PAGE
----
FORT CAMPBELL, Ky. – Second Lady of the United States Karen Pence visited Blanchfield Army Community Hospital’s Intrepid Spirit Center today to see how its art therapy program is helping Soldiers recover from traumatic brain injuries and post-traumatic stress.
Pence is an advocate for art therapy and dedicates time to bring more attention and understanding to the practice. Art therapy promotes participants’ ability to unlock emotional expression through non-verbal as well as verbal communication through the use of art materials, the creative process to support and improve cognitive functioning and emotional well-being.
“Art therapy is really good for anybody who has gone through or is going through any kind of trauma. People may confuse it with therapeutic art, where you may relax and unwind creating art, but art therapy has a mental health component to it, where a trained therapist helps clients through art,” explained Pence.
The Second Lady, joined by Leah Esper, wife of U.S. Secretary of Defense Mark Esper, met with Intrepid Spirit’s art therapist, Harriet Ellner and Soldiers who have participated in her art therapy sessions. Ellner is a board-certified art therapist and is part of the Intrepid Spirit’s multi-disciplinary rehabilitation team, which meets regularly to discuss and monitor patients’ progress and to make sure patients receive the care that meets their unique needs and goals.
“Initially when I went to art therapy I thought it was going to be something silly like arts and crafts, but it ended up being a process of digging deep inside me figuring out what it was that I was truly feeling,” said Sienna Madurski, an Army veteran seen at the Intrepid Spirit Center. “In the beginning Ms. Ellner has you draw what you feel in each part of your body and it gives you the ability to express it and it make you realize that you may be hurting in places you hadn’t thought about.”
Art therapy is used in a number of treatment programs nationwide and has provided relief for those experiencing TBI and PTS. Both can have long-term and sometimes severe effects on service members’ lives, affecting their ability to work, manage basic living tasks, and interact with others – even with their own families.
The creative process can help to reduce stress, anxiety, depression, and increase insight. Ellner facilitates and helps participants to explore the thoughts and feelings associated with their art. Within the group setting, it also promotes social skills, through relatedness to others experiences.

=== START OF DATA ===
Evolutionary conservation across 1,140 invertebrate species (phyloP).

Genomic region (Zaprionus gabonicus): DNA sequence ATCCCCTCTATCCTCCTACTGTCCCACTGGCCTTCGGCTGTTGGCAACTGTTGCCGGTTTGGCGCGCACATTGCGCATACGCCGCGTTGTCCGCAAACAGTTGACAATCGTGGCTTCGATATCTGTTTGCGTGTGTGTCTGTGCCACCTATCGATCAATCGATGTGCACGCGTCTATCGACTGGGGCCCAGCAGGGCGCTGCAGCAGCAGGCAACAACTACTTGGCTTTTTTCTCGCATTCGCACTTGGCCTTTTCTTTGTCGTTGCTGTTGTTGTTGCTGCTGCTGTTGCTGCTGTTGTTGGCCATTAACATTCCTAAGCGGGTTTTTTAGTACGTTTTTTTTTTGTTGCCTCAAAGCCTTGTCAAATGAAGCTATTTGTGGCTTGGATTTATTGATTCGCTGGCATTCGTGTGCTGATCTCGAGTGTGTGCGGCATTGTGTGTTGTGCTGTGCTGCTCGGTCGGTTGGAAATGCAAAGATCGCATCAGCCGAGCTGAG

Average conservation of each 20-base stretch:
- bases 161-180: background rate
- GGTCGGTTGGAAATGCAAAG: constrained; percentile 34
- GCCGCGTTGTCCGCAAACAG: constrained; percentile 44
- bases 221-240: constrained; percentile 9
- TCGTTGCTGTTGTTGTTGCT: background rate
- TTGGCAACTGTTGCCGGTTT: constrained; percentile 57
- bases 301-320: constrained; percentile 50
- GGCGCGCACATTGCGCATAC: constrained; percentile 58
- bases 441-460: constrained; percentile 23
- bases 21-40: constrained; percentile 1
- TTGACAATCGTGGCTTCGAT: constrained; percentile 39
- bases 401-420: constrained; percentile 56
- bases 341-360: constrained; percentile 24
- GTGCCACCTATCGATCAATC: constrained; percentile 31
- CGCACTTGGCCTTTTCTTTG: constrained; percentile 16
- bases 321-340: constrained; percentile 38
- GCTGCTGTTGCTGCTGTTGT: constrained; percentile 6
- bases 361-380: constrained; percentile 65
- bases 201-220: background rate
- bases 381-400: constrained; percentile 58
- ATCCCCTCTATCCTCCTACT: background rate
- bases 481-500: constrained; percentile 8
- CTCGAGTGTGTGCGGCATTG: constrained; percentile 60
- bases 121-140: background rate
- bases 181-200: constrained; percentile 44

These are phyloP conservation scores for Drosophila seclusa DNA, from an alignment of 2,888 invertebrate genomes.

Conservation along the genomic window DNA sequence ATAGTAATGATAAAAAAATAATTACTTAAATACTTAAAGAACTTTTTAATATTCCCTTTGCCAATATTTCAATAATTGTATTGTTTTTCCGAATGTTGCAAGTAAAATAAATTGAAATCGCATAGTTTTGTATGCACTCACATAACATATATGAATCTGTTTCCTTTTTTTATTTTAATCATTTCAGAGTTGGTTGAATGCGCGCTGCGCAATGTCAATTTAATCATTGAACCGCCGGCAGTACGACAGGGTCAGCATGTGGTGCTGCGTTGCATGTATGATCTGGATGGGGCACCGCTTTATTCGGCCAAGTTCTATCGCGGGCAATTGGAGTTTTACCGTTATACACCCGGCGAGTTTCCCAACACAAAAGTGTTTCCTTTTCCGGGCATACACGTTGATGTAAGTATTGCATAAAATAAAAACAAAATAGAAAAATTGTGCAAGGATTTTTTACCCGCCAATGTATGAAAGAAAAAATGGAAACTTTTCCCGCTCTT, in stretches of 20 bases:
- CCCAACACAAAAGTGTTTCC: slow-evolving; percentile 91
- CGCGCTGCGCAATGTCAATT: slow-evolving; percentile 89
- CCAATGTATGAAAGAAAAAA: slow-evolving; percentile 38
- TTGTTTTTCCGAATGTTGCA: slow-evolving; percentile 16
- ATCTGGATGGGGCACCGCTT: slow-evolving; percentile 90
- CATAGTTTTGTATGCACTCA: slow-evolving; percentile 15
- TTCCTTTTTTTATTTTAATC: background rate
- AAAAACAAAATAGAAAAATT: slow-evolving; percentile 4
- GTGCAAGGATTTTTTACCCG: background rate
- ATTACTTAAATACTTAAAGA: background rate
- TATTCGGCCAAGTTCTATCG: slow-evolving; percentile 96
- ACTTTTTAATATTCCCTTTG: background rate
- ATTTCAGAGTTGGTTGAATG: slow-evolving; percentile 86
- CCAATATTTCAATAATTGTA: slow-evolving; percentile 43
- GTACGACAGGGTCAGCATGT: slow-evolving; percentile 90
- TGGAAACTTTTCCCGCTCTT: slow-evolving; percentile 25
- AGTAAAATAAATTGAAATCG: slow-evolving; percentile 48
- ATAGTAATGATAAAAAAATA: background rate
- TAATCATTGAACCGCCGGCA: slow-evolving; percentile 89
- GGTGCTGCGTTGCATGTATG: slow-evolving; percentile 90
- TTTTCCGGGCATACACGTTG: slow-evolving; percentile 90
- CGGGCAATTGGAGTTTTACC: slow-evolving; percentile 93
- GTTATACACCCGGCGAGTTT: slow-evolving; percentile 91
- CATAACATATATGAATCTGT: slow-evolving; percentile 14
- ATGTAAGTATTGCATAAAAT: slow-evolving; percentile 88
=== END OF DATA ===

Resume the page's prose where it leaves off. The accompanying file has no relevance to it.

“It has helped me to express and open-up with some of my darkest and most closely kept issues that I have been dealing with. I have held most of these feelings, emotions, fears, medical issues close hold. The art therapy provided a means to open up and express, with the help of the therapist guiding and supporting the entire time. Everything that has been bottled up in me just flowed out,” said art therapy participant Lt. Col. Andy Wagner. Wagner sustained a TBI and PTSD in combat. “After the session, after making my mask [art project] and talking about it with my group, I can’t emphasize enough what a relief, or lifting of a huge burden, it has been. Literally, a huge weight has been lifted off of me. My mood is better and over all I feel pretty good.”
Art therapy is just one of a number of programs available to the medical team at the Intrepid Spirit Center to help Soldiers. Medical experts provide specialized care using traditional methods, such as neurological exams, physical therapy and sleep studies, combined with integrated health treatments, including acupuncture, mindfulness and music therapy for Soldiers with TBI of all severities. Provider recommended treatments continue on a case-by-case basis to help patients return to their highest level of functioning to support healing and recovery.
As patients work with medical providers and case managers, they get personalized outpatient rehabilitation services, symptom management, and treatment plans. Ninety-three percent of active duty Soldiers who complete the Intrepid Spirit program at Fort Campbell return to duty.